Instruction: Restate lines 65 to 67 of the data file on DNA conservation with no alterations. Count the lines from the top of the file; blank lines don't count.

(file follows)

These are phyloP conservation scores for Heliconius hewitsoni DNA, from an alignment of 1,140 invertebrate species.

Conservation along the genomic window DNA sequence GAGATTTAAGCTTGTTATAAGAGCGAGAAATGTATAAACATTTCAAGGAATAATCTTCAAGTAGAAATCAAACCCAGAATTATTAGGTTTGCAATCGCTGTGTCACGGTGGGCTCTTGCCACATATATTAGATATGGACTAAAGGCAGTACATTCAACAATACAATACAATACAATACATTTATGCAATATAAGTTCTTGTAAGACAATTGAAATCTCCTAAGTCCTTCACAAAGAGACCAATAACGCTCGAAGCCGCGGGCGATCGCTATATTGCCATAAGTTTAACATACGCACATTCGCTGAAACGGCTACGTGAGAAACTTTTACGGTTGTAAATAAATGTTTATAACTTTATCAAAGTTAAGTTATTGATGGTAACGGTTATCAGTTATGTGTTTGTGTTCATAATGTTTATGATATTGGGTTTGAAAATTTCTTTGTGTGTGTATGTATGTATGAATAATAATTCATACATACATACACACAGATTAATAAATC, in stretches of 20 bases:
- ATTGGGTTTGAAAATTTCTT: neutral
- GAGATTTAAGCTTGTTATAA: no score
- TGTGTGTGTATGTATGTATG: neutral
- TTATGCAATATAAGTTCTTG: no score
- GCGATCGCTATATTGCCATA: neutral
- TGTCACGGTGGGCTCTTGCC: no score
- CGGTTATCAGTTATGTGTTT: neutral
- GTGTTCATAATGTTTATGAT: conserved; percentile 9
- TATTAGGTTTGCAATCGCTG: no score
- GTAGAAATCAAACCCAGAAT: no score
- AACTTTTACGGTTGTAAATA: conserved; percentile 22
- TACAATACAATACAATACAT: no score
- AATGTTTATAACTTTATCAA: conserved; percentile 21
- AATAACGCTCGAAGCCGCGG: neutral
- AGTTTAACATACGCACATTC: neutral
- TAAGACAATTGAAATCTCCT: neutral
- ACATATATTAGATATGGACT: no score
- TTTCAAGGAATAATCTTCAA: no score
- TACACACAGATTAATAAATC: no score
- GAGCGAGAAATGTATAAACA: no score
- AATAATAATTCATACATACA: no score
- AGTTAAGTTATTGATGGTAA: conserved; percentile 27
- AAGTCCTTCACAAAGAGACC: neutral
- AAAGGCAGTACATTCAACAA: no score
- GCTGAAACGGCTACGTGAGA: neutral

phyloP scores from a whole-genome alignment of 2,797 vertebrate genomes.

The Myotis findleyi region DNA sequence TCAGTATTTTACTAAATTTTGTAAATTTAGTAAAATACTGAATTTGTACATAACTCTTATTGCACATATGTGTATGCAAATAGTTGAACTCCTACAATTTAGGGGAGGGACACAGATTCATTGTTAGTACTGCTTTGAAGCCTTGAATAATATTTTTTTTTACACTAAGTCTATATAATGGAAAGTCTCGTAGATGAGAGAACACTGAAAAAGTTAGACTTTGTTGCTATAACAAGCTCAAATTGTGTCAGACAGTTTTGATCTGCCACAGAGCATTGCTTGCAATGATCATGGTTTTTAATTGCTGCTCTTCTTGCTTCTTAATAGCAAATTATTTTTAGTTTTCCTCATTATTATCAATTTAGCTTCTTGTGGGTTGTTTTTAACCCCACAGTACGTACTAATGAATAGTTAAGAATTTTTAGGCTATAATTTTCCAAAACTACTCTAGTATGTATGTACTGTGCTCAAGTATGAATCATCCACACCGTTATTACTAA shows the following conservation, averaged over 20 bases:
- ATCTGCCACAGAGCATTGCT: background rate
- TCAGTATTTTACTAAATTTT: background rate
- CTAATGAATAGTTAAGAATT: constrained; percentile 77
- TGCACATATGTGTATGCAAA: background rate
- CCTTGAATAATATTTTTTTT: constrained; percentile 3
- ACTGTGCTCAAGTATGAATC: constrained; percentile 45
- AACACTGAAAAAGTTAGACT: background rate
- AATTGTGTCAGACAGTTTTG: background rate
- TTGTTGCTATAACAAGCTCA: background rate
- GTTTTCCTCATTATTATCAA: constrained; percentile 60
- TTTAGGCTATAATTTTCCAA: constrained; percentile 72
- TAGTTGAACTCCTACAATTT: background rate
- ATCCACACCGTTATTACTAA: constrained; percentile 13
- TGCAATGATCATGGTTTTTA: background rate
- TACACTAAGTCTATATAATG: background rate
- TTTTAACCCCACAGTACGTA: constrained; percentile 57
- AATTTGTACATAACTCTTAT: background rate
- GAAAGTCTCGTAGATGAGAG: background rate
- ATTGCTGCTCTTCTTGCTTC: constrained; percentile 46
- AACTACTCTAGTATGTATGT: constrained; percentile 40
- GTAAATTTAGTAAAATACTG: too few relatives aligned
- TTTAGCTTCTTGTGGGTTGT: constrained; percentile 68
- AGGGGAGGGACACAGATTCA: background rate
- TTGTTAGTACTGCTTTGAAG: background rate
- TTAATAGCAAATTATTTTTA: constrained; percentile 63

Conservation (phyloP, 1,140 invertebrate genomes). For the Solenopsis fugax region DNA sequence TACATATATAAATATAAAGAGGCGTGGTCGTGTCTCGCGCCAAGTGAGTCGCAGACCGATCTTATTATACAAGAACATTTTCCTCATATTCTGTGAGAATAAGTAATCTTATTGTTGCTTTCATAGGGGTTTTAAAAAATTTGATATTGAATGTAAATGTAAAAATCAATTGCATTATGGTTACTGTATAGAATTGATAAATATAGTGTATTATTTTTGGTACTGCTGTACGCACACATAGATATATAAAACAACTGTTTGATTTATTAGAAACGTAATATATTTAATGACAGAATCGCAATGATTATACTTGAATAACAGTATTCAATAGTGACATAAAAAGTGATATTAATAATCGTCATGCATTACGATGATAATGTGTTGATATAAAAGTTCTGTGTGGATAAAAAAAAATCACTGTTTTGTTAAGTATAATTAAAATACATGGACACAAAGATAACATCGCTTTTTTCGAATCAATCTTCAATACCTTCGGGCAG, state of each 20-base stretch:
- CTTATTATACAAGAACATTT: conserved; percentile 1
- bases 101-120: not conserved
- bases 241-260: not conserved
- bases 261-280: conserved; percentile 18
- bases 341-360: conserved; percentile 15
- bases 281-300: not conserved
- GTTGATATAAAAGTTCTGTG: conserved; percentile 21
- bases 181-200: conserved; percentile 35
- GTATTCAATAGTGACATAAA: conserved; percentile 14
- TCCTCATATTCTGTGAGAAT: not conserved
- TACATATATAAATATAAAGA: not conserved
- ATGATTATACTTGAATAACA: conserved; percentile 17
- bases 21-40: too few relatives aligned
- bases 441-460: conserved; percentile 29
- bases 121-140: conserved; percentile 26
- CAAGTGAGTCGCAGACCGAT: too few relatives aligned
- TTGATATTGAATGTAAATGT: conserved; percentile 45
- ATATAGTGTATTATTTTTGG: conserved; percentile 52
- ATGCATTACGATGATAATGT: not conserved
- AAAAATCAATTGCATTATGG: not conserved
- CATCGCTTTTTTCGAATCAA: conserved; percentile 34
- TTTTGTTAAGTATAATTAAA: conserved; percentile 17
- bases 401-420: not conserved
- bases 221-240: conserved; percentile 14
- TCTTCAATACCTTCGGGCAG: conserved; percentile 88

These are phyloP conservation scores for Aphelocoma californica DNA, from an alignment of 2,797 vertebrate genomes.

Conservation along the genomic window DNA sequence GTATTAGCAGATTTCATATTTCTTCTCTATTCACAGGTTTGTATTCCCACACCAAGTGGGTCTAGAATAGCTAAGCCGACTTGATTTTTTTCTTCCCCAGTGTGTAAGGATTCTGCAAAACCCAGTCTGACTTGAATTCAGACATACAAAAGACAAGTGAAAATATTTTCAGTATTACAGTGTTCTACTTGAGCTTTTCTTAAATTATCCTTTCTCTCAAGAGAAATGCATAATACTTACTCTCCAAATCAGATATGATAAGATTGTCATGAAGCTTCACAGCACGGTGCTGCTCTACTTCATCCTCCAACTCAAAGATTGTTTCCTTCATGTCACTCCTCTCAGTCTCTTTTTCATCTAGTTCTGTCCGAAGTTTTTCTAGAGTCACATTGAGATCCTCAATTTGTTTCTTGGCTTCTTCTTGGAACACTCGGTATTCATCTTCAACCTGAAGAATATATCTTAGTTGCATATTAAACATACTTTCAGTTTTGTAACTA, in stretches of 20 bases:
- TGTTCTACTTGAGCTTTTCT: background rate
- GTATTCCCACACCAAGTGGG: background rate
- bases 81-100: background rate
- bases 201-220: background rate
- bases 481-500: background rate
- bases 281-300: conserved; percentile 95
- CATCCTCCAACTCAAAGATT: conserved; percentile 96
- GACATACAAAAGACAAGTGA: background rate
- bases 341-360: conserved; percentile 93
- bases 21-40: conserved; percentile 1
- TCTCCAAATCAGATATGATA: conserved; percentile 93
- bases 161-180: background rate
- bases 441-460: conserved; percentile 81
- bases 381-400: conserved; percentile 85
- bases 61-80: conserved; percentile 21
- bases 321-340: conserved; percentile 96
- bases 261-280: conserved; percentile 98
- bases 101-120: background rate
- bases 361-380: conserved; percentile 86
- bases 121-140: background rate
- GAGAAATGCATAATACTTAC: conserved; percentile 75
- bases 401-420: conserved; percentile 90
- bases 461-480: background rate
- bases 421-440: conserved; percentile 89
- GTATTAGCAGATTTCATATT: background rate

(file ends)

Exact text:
- TCCTCATATTCTGTGAGAAT: not conserved
- TACATATATAAATATAAAGA: not conserved
- ATGATTATACTTGAATAACA: conserved; percentile 17